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Islamophobia Conference: The Changing Face of Racism

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TL6A0064IHRC successfully hosted the second conference on tackling Islamophobia with a diverse platform of speakers on 12 December 2015


IHRC held its second annual Islamophobia conference on Saturday 12 December 2015. The first Islamophobia conference, ‘Institutional Islamophobia: a conference to examine state racism and social engineering of the Muslim community’ sought to evaluate and disseminate how prejudice and hatred is a deliberate structural and institutional issue, thus this year’s conference, The Changing Face of Racism, was intended as a follow-up event to extend and elaborate on the discussion of how Islamophobia has evolved as an accepted form of racism in an increasingly jingoistic Europe.

A parallel event took place in Edinburgh http://livestream.com/IndependenceLive/islamophobia, where speakers such as Salman Sayyid, Abed Choudhury and Moazzam Begg discussed the shifts in racism, the Prevent strategy and solutions for the future.

Held at the P21 Gallery, a delectable lunch was provided before Mr Massoomi opened the conference with a breathtaking recitation of a couple of verses from the Qur’an (Surah Hujarat, verses 10-13) which followed a translation by IHRC’s Lena Mohamed who also chaired the first panel. Lena provided a short introduction on the undeniable physical and material reality of Islamophobia for many Muslims, before handing it over to keynote speaker, Hatem Bazian.

Hatem drew parallels between American history and the civil rights movement, and the current climate of Islamophobia. Just as African-Americans were targeted, Muslims are facing racism and discrimination in the same way and such Islamophobia has made it possible for ‘discredited ideological groupings to reassert itself back again by saying they are defending Western values and Western society’, which is thought to be white, right-wing, Christian and exclusivist. Hatem goes on to explain Islamophobia is a codified term, synonymous with bigotry and racism.

Hatem furthers his argument through utilising Martin Luther King’s speech in 1967 on the three evils of society: war, poverty and racism; Hatem asserts these elements in relation to Islamophobia.

He begins with the unending war on terrorism, specifically with the prefixed, problematic adjective ‘Islamic terrorism’. It is thus framed as a clash of civilisations/cultures rhetoric between the West and Islam which is a clear signpost for racism. Furthermore, the resources committed to warfare are a contradictory system considering they provide and fund the Muslim world with weapons. This leads into the exacerbation of poverty as society is being deprived of much needed resources. By the same token, the political system is structured around race and racialised communities that are commoditised.  Islamophobia is increasingly being commoditised for political gains, a la Trump and Le Pen.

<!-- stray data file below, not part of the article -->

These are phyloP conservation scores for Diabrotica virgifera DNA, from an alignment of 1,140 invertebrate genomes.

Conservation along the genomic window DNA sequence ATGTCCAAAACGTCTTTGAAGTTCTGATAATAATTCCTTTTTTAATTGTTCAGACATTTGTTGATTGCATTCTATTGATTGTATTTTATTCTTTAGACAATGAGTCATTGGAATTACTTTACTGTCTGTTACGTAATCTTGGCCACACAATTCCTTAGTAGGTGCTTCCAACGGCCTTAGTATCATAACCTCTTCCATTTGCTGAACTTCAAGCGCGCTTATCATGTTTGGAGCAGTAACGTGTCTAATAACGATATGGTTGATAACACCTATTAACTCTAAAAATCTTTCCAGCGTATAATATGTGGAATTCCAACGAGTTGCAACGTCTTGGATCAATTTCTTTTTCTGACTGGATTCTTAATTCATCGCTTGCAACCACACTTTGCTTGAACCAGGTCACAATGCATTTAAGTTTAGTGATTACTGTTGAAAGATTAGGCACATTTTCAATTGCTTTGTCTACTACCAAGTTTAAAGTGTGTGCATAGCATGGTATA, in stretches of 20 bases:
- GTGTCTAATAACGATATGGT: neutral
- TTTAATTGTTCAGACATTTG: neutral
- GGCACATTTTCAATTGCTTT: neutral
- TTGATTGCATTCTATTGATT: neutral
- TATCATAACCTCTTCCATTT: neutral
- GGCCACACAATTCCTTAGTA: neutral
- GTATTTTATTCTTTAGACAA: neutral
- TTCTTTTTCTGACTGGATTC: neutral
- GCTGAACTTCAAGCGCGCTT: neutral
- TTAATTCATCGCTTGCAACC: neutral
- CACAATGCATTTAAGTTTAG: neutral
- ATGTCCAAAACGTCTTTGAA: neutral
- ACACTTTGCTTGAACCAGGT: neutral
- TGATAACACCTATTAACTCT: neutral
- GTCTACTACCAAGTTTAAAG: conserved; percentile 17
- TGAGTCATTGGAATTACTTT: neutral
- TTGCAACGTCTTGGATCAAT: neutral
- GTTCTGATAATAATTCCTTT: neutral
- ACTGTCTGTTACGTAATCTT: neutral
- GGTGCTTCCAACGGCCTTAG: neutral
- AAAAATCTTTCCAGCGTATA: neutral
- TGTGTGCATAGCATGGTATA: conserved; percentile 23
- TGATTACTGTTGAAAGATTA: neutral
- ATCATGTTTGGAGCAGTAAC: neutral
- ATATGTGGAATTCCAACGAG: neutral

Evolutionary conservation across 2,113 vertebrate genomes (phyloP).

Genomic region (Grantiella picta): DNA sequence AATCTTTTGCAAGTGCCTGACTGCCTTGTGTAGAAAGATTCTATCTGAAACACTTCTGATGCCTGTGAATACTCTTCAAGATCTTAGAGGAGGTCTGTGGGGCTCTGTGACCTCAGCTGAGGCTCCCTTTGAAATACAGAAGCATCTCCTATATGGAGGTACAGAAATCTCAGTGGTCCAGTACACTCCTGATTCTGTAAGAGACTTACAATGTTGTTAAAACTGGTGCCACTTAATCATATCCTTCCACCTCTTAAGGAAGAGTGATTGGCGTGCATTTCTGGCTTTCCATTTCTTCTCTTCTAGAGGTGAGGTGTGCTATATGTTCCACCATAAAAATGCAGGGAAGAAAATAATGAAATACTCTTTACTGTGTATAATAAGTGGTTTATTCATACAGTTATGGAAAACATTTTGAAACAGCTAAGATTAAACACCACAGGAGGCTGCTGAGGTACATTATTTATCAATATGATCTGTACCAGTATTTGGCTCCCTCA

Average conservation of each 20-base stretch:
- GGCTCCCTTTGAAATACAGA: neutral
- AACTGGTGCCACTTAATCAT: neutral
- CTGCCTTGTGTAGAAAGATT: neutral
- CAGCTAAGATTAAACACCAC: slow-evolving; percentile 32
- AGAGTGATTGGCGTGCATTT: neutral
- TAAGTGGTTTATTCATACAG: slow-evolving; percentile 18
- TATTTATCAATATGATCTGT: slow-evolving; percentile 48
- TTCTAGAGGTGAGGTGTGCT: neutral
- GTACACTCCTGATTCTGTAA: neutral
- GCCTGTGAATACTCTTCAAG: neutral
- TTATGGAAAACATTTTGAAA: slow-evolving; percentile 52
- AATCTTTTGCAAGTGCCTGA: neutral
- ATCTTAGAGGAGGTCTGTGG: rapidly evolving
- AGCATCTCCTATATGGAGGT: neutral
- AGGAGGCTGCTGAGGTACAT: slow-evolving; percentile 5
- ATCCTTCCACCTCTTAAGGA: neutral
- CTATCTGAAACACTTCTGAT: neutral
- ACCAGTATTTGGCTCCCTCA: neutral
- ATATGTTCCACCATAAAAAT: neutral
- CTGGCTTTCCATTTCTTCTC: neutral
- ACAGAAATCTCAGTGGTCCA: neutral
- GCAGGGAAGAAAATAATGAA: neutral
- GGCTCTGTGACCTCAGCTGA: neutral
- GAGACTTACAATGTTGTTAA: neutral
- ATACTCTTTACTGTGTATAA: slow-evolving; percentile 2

Next to speak was NUS Black Student’s Officer, Malia Bouattia. Malia discussed the importance of fighting Islamophobia, the anti-racist cause and how traditional anti-racist groups faltered and failed on that front so far and why it is necessary for Muslims to self-organise to collectively confront their oppression. She also asserted that organisations such as Black Students Campaign and IHRC have long fought against Islamophobia, long before the inception of Islamophobia Awareness month in 2012, and have recognised Islamophobia as an integral part of the anti-racist struggle. Yet this notion is still to gain wider acceptance. Classic racism, colonialism and white supremacy are various guises, as well as having found new expressions, in Islamophobia. Conclusively, Malia maintained Islamophobia needs to be confronted at an individual and broader level, whereby accepting with humility that Muslims should remain at the forefront of campaigning against Islamophobia.

Dr Katy Sian, senior lecturer at the University of York, discussed the inadequacies of the government’s Prevent programme, specifically vis-à-vis educational institutions. Katy denunciated the Prevent strategy and Counter-Terrorism act as a means to subjectively demonise and problematise Muslims in the political and public discourse. Young Muslims, Katy maintains, are increasingly subject to systematic forms of disciplining and regulation across British educational institutions and Muslim communities are silenced and intimidated. Katy made mention of several examples of teachers and university staff practising the Prevent programme; clocks that look like bombs, spying on 5 year old children, being interrogated for reading specific books required for modules – all of which highlight the insidiousness of Prevent.